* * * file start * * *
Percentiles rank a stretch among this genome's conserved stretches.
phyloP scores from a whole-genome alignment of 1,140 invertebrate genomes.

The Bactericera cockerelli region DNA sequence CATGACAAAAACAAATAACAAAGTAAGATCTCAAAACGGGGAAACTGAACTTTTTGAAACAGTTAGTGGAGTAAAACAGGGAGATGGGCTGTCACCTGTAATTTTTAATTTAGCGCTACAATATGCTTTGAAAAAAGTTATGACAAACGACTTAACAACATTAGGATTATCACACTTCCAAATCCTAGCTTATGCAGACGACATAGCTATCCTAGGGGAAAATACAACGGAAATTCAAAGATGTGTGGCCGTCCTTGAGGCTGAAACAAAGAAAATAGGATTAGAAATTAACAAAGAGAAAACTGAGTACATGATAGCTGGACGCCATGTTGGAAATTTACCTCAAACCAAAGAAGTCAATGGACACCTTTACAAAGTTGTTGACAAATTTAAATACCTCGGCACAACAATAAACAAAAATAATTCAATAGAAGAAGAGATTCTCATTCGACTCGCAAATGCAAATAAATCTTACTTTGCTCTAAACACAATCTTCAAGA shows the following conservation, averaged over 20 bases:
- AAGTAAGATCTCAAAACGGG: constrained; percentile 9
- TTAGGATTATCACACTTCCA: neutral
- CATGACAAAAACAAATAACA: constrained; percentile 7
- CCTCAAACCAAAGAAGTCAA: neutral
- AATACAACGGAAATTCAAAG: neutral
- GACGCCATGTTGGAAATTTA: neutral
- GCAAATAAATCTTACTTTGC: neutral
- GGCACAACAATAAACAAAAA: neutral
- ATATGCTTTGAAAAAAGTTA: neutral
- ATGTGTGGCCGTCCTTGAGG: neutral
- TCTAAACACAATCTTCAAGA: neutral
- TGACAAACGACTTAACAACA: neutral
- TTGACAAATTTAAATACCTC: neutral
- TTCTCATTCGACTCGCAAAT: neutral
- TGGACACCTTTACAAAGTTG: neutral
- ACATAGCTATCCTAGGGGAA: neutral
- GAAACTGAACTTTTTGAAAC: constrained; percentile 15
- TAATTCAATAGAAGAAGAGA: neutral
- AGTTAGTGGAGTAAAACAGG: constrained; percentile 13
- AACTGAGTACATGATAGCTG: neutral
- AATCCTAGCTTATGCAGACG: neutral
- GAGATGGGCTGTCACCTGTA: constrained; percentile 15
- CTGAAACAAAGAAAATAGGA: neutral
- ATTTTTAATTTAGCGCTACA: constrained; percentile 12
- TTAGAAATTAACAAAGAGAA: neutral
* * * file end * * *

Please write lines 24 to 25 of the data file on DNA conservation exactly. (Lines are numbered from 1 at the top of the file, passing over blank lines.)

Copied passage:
- AATCCTAGCTTATGCAGACG: neutral
- GAGATGGGCTGTCACCTGTA: constrained; percentile 15